ACL Live Shot: The Mavericks

Reunited Nashville honky-tonkers take no prisoners

Mavericks ringleader Raul Malo
Mavericks ringleader Raul Malo
photo by Jana Birchum

The reformed Mavericks are a miracle. They could almost be a Gulf Coast counterpart to Los Lobos – a band that evolved from simple beginnings into something special and uniquely their own.

The Mavericks have journeyed from a stripped-down hybrid of Buck Owens & the Buckaroos with the high drama of Roy Orbison to exactly the same model with a whole lot of chrome, extra tail fins, bullet-shaped lights, and a highly torqued engine under the hood – much of it in Latin flavor.

Walking out dressed like a pack of the most badass gunfighters in town – save for hyperactive dancing fool and keyboardist Jerry Dale McFadden, who wore a snazzy mod suit and snap-brim hat – and augmented by a twopiece horn section and some young vato on accordion, Raul Malo and his mob tore the Zilker Tent apart. It was Saturday night, and depending on the song, the stage became either the hottest honky-tonk in town or the most swingin’ cantina in ATX.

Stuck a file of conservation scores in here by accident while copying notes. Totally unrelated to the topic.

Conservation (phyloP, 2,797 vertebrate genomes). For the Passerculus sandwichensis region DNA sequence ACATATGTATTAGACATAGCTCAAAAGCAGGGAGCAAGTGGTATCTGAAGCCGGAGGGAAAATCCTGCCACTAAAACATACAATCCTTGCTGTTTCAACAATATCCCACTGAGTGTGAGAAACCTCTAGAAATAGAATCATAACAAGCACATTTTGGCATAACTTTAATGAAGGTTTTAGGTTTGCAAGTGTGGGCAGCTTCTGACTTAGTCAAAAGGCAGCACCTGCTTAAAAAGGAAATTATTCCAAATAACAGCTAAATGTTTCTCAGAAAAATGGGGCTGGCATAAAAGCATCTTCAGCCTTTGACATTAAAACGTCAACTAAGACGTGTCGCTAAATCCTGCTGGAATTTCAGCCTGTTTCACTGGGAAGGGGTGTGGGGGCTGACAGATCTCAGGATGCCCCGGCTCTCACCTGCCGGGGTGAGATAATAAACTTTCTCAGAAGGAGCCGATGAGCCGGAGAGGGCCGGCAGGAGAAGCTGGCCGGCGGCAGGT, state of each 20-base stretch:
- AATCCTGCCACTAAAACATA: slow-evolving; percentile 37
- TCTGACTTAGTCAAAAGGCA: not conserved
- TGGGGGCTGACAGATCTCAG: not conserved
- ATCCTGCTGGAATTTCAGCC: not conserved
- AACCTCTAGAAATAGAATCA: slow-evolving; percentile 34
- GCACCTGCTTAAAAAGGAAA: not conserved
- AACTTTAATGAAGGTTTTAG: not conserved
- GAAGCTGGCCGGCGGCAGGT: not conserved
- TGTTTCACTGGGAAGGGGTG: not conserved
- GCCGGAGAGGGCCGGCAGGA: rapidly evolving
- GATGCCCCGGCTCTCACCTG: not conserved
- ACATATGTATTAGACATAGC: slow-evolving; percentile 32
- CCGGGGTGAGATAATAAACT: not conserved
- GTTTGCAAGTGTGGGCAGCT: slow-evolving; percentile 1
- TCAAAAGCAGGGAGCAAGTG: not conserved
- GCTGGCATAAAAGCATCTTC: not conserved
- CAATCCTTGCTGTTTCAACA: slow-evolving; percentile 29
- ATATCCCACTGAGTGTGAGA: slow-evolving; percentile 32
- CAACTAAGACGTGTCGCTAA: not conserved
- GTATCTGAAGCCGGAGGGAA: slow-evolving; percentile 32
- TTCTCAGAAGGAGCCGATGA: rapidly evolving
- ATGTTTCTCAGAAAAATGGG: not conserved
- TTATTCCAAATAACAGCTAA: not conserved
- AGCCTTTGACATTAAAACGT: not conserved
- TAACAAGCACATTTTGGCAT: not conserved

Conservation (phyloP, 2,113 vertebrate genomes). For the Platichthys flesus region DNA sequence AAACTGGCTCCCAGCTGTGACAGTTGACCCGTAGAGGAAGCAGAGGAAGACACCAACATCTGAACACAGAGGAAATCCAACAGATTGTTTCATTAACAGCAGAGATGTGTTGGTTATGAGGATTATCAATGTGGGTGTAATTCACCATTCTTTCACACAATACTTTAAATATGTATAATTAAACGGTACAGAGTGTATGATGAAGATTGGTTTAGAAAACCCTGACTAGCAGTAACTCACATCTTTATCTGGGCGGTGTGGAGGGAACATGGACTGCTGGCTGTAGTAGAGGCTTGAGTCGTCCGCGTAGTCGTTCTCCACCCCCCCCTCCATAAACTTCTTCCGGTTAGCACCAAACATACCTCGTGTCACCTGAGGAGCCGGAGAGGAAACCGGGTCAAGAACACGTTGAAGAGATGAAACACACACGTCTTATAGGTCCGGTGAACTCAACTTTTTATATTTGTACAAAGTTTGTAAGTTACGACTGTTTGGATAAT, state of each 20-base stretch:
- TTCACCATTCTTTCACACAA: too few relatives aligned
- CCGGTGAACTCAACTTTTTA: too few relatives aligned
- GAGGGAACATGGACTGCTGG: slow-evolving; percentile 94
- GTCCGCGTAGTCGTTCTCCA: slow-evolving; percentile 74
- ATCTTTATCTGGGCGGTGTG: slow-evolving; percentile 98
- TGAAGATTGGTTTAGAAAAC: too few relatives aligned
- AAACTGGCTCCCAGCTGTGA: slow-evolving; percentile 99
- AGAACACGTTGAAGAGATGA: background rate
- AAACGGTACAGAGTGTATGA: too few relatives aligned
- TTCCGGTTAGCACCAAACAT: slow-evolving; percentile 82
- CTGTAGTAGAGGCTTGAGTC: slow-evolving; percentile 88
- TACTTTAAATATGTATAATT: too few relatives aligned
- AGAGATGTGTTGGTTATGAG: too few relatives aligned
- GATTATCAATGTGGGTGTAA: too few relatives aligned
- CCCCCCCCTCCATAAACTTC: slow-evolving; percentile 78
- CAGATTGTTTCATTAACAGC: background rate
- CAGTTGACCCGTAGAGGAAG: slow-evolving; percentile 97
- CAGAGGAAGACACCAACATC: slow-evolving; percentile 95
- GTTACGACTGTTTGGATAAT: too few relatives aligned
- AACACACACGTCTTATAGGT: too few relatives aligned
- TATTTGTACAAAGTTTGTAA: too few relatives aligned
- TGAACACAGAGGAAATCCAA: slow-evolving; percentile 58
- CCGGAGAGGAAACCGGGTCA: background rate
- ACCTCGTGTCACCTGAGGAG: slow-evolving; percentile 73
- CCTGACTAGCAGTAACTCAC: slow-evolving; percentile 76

New tunes like “Back in Your Arms Again” swung like the Sir Douglas Quintet playing ska. The band as a whole is one giant rhythm section, with the occasional lead flourish providing a huge swinging groove for Malo’s enormous voice to wail his dramatic tales atop.

It was nonstop smiles until “All You Ever Do Is Bring Me Down” did just that to the house. Master musicianship was harnessed to serve a song and an ability to entertain and captivate. Every band could learn from the Mavericks.

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